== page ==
SBI boosts infra funding in FY22 on signs of private capex pickup
ECONOMY & POLICY

SBI boosts infra funding in FY22 on signs of private capex pickup

State Bank of India (SBI) has doubled down on loans to the infrastructure sector, including roads, ports, and power in financial year (FY) 2022, amid renewed demand for credit from private firms.

About 10% of all new loans from the lender by value were towards the infrastructure segment in FY22, as against 3% in the last FY, showed Basel III disclosures by the SBI bank. SBI’s exposure to all industries was raised by Rs 3.5 trillion in FY22–both fund-based and non-fund-based – of which incremental loans to the infrastructure segment were at Rs 34,167 crore.

In the prior financial year, SBI’s exposure to all industries grew by Rs 1.5 trillion from FY20, of which infrastructure sector loans accounted for Rs 4,614 crore.

The state-owned lender seems to have stepped up its efforts to finance infrastructure at a time the government is aggressively moving capital expenditure to prop up a Covid-19 hit economy.

The government allotted Rs 7.5 trillion for capex spending in FY23, 35% higher than the last FY. Bank loans to the infrastructure segment rose 10% from a year earlier in April, Reserve Bank of India (RBI) data indicated.

The banking industry experts said that infrastructure financing was not occurring for the longest time, mainly after the stress post the last round of financing, which involved coal, power, and a few other sectors. Banks were also partly because they lacked sufficient capital to finance large infrastructure projects. Fresh projects at initiation are generally risky and not very capital efficient, directing banks to allot more capital against such lending.

Fitch Ratings senior director (Indian bank ratings), Saswata Guha, told the media that things have slightly improved, although the recovery is not a broad-based one. State banks are still relatively cautious and picky as their capital buffers are still relatively weak.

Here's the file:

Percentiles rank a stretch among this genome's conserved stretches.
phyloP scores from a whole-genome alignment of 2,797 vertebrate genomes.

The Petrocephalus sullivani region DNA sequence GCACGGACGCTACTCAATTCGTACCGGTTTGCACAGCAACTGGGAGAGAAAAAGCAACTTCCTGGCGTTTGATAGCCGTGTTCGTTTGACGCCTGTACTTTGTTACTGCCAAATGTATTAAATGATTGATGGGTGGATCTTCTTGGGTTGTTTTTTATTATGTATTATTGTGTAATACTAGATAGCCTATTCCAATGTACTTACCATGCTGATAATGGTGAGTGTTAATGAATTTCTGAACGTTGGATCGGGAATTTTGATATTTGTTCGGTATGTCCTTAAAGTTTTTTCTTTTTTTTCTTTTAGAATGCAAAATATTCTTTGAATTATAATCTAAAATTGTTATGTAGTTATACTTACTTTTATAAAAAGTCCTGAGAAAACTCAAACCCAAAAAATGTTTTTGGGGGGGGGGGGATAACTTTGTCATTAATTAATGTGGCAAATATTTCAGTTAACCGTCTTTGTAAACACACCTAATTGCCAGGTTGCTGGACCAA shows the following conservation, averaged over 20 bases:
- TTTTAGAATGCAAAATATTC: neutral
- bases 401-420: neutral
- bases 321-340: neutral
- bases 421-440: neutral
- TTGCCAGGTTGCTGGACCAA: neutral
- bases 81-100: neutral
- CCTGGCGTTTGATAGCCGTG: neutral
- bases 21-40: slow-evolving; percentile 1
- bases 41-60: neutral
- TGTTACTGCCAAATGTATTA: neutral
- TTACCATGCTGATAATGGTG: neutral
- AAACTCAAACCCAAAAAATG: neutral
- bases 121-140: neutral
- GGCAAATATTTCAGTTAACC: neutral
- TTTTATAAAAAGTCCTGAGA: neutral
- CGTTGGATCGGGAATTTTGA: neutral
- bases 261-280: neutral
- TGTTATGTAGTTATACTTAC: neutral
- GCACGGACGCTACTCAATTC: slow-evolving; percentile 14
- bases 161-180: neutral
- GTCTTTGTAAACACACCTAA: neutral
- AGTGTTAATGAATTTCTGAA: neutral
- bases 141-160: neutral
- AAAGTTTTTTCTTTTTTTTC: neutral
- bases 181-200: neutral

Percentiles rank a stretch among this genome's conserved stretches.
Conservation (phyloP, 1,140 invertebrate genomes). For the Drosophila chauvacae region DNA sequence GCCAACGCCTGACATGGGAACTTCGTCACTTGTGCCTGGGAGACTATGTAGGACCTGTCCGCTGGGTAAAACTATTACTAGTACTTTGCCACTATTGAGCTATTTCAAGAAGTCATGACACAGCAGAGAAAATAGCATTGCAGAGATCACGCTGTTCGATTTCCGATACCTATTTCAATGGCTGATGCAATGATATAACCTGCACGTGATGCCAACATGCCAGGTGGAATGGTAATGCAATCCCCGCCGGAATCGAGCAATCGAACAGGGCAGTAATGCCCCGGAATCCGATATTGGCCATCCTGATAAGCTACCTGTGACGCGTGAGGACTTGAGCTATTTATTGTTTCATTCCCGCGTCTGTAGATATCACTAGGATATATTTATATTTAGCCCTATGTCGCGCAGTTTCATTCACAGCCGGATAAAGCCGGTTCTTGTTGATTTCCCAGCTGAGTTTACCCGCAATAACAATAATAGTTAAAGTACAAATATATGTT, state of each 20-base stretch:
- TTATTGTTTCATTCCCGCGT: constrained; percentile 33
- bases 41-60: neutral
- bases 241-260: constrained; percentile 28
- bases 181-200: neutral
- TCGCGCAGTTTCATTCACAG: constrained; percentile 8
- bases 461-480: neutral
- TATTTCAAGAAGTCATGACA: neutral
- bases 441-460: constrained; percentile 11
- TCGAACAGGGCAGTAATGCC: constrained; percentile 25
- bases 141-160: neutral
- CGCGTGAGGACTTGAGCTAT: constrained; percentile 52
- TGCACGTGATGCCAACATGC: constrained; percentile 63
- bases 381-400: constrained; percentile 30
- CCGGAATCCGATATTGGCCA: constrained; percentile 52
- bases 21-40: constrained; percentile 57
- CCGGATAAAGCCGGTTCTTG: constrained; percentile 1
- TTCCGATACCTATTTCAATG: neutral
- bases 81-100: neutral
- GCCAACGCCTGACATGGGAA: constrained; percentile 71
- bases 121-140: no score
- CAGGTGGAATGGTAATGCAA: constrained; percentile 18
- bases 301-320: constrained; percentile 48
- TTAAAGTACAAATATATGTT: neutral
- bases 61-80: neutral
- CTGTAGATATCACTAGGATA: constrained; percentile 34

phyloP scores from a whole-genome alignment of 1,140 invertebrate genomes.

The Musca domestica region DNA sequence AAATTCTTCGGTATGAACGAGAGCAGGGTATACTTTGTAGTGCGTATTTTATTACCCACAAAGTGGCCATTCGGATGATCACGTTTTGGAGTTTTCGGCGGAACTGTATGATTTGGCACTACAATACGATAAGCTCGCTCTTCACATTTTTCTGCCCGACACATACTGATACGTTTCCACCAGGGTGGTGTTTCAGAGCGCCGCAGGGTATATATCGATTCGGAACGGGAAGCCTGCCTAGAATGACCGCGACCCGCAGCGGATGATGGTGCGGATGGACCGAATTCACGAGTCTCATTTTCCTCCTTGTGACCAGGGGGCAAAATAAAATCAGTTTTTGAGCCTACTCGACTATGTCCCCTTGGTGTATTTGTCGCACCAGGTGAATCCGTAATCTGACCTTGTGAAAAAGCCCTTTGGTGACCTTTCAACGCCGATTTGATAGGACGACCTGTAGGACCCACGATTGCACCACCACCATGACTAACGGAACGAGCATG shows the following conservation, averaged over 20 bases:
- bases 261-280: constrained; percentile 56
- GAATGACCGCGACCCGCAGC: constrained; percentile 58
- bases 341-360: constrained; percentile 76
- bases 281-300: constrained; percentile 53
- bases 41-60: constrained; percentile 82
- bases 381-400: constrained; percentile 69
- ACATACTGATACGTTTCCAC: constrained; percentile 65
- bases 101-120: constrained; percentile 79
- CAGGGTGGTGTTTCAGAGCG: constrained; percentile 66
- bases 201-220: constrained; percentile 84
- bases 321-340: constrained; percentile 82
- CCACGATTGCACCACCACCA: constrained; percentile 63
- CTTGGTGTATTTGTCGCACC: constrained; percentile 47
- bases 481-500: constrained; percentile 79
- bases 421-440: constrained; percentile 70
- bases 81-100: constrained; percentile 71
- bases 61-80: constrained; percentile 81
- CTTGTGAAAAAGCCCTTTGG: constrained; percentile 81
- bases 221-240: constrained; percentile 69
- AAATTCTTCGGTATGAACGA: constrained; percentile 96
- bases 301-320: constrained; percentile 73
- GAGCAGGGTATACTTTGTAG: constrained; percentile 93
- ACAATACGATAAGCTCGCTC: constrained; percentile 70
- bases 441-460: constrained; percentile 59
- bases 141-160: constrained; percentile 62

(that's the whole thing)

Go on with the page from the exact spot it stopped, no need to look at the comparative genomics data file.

Earlier, SBI has also seen improved utilisation of loans approved but is only now being put to use by firms. About 46% of SBI’s working capital limits remain unutilized as of 31 March, against 50% at the December end of last year. For term loans, unused credit is approximately 19% of the approved amount, and the bank feels this points to the potential credit offtake in 2022-23.

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Also read: HDFC Bank leases office space at Mindspace REIT's park for 10 years

State Bank of India (SBI) has doubled down on loans to the infrastructure sector, including roads, ports, and power in financial year (FY) 2022, amid renewed demand for credit from private firms. About 10% of all new loans from the lender by value were towards the infrastructure segment in FY22, as against 3% in the last FY, showed Basel III disclosures by the SBI bank. SBI’s exposure to all industries was raised by Rs 3.5 trillion in FY22–both fund-based and non-fund-based – of which incremental loans to the infrastructure segment were at Rs 34,167 crore. In the prior financial year, SBI’s exposure to all industries grew by Rs 1.5 trillion from FY20, of which infrastructure sector loans accounted for Rs 4,614 crore. The state-owned lender seems to have stepped up its efforts to finance infrastructure at a time the government is aggressively moving capital expenditure to prop up a Covid-19 hit economy. The government allotted Rs 7.5 trillion for capex spending in FY23, 35% higher than the last FY. Bank loans to the infrastructure segment rose 10% from a year earlier in April, Reserve Bank of India (RBI) data indicated. The banking industry experts said that infrastructure financing was not occurring for the longest time, mainly after the stress post the last round of financing, which involved coal, power, and a few other sectors. Banks were also partly because they lacked sufficient capital to finance large infrastructure projects. Fresh projects at initiation are generally risky and not very capital efficient, directing banks to allot more capital against such lending. Fitch Ratings senior director (Indian bank ratings), Saswata Guha, told the media that things have slightly improved, although the recovery is not a broad-based one. State banks are still relatively cautious and picky as their capital buffers are still relatively weak. Earlier, SBI has also seen improved utilisation of loans approved but is only now being put to use by firms. About 46% of SBI’s working capital limits remain unutilized as of 31 March, against 50% at the December end of last year. For term loans, unused credit is approximately 19% of the approved amount, and the bank feels this points to the potential credit offtake in 2022-23. Image Source Also read: HDFC Bank leases office space at Mindspace REIT's park for 10 years

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